Sixteen years to the day after Hurricane Katrina devastated New Orleans and the US Gulf Coast, another major storm seems poised to strike the region.
Hurricane Ida is churning off the coast of Cuba with winds of 75 mph. Meteorologists expect the storm to accelerate and intensify over the next 48 hours. The national weather service says Ida could pack sustained winds of 120mph and gusts to 150mph or greater by landfall. If those models hold, the storm would come ashore Sunday as a major, category three hurricane. It would be the third major hurricane to strike Louisiana in just a year.
Hurricane watches are in effect for all of the Louisiana and Mississippi coastline. In New Orleans, Mayor Latoya Cantrell has called for voluntary evacuations for everyone living inside of the city’s levee system. Mandatory evacuations are in effect for everyone living east of the levees. Similar orders are in place along the Mississippi gulf coast as well.
The storm’s current path has it making landfall on the Louisiana coast just west of Houma, about an hour’s drive southwest of New Orleans.
Ida’s strength and path eerily similar to Katrina
When Hurricane Katrina slammed into the southeastern corner of the state in 2005, it brought with it a catastrophic storm surge. A wall of water as high as 30 feet slammed into the shoreline, wiping away coastal towns and cities. Mississippi’s gulf coast faced devastation as the surge ripped entire homes off of their foundations. Levees in New Orleans failed, sending water pouring into the city and leaving much of it under water. The storm killed thousands and caused more than $125 billion in damage.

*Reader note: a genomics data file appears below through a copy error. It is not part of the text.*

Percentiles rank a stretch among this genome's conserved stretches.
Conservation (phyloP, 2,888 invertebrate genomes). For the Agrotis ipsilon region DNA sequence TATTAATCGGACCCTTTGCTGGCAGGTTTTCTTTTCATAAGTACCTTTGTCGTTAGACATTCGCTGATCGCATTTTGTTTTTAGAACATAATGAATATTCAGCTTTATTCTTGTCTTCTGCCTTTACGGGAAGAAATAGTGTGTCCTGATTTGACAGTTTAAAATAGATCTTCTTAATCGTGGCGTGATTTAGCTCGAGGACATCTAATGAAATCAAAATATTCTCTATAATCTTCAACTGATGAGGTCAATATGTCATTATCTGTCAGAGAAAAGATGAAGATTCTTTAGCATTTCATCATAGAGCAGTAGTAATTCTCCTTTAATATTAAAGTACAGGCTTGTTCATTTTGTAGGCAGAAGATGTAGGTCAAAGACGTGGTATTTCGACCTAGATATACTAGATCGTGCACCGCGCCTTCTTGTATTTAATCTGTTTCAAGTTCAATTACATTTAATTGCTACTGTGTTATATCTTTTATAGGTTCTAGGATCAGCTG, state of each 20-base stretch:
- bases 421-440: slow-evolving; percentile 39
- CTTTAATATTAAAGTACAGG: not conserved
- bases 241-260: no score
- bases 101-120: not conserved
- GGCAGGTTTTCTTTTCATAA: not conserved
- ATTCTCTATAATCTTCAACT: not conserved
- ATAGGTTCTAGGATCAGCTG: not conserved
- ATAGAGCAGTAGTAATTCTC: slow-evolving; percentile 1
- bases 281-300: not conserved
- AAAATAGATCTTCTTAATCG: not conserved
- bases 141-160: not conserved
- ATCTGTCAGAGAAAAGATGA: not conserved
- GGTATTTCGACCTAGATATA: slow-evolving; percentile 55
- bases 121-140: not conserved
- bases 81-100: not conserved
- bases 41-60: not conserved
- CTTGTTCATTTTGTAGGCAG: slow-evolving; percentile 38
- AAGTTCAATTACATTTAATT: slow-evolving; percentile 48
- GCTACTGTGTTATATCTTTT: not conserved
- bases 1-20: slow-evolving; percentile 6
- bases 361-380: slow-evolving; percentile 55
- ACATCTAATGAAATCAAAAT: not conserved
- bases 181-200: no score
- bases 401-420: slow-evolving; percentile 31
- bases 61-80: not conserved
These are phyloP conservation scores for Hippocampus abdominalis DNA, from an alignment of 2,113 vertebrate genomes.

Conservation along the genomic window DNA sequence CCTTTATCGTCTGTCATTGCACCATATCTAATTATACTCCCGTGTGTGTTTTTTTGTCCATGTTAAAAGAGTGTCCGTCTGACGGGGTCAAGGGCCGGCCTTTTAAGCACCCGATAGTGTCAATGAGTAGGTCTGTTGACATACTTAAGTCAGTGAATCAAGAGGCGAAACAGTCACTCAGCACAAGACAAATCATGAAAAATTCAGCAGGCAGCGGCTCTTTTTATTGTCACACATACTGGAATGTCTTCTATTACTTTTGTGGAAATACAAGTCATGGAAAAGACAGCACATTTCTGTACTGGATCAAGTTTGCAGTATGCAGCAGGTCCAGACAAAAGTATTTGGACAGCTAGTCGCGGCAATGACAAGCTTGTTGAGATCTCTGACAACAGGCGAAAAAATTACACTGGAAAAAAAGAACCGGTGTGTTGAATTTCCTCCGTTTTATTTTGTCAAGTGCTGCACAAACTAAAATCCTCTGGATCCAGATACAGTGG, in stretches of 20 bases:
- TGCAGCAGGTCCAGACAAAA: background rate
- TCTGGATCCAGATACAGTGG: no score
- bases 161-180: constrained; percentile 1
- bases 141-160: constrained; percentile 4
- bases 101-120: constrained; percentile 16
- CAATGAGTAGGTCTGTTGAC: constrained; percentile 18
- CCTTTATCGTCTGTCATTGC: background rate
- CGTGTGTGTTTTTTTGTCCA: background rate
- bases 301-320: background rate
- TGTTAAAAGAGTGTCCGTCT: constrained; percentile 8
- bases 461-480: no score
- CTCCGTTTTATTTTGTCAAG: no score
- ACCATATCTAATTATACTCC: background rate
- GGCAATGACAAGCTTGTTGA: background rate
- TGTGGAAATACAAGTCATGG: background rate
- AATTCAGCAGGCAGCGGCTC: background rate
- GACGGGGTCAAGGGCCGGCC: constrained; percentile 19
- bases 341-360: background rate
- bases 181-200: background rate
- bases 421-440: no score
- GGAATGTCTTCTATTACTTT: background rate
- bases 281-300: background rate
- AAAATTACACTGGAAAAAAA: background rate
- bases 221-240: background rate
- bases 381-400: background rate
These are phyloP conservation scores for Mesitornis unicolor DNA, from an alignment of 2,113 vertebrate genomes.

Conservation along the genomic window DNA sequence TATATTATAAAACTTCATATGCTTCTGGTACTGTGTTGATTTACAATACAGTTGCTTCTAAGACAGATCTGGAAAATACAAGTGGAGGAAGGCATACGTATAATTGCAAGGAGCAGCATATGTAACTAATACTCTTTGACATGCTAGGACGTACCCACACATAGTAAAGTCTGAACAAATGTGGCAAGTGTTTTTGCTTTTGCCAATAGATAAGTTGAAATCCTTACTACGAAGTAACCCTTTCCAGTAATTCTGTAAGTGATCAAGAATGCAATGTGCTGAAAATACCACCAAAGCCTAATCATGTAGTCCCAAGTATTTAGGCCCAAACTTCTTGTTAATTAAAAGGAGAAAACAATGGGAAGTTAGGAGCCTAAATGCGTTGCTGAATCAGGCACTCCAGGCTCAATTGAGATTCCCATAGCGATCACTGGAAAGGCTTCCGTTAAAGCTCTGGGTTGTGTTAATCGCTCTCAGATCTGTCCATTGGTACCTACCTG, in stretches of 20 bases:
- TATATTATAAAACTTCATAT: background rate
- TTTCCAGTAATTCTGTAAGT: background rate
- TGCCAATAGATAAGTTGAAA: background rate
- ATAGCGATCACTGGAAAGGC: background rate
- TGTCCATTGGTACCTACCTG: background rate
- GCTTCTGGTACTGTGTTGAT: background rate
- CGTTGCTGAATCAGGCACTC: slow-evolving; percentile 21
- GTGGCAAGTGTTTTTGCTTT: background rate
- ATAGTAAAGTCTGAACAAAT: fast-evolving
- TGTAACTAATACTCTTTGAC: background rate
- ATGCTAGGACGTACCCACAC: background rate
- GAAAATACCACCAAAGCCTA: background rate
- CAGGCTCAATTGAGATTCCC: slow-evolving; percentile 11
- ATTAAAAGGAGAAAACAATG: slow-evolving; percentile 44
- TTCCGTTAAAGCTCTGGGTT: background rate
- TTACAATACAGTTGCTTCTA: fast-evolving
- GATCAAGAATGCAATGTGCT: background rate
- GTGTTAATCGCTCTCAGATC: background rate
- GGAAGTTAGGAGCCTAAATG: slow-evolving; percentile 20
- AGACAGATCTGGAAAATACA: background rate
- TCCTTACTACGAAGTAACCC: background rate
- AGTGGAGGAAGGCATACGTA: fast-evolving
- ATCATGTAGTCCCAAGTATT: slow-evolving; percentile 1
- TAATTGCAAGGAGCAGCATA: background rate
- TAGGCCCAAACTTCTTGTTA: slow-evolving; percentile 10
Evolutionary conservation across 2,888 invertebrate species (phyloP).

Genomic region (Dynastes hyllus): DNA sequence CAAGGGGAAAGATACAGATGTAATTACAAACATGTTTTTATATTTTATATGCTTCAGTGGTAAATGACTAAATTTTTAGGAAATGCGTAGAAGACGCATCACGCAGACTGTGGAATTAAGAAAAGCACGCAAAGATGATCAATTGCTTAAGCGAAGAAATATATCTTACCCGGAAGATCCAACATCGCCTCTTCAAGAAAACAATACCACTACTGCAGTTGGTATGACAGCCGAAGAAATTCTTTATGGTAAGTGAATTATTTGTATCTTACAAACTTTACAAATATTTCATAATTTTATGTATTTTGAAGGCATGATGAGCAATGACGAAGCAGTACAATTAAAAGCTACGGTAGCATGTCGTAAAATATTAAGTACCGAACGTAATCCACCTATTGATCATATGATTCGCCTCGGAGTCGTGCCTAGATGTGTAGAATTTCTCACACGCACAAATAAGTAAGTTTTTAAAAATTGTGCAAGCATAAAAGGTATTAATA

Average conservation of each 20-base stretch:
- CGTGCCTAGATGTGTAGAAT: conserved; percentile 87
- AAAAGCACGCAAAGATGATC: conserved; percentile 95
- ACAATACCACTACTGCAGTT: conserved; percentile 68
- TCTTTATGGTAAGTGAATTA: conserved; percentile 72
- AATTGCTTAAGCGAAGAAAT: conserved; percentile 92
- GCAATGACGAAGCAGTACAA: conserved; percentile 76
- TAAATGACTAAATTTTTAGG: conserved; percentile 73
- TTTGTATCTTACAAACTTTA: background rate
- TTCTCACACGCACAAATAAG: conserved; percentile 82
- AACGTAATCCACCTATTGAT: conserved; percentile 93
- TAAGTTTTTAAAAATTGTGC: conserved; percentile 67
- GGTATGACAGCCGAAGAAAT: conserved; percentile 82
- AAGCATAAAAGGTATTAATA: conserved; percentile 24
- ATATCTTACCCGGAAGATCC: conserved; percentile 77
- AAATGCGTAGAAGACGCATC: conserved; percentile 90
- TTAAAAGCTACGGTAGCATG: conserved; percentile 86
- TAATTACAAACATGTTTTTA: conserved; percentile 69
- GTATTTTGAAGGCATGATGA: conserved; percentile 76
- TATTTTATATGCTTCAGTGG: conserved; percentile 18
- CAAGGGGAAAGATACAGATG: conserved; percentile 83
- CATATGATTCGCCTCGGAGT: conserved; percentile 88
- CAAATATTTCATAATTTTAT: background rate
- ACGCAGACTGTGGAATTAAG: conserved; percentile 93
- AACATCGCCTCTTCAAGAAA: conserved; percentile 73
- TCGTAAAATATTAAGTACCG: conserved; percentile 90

Ida’s path and wind speeds are eerily similar to Katrina’s, but its small size may spare the region from similar devastation. At the time of landfall, Katrina’s hurricane force winds extended up to 120 miles form its center. Currently, as a category one, Ida’s only extend 20 miles from its center. While this is likely to change, it appears unlikely that Ida will explode to become as massive as storm as Katrina.
Still, the National Weather Service is warning Ida could bring a storm surge as high as 11 feet. Most of the surge and wind damage from a hurricane is experienced in the areas just east of landfall. If Ida follows the forecast track, this puts New Orleans and coastal Mississippi in the area of greatest risk.
Since Katrina, massive efforts to construct and reinforce levees and sea walls throughout the region have taken place. Enormous surge gates have been built to protect the city of New Orleans from experiencing another Katrina-level event. By all indications, Ida looks to be the greatest test these protections will have faced since 2016.
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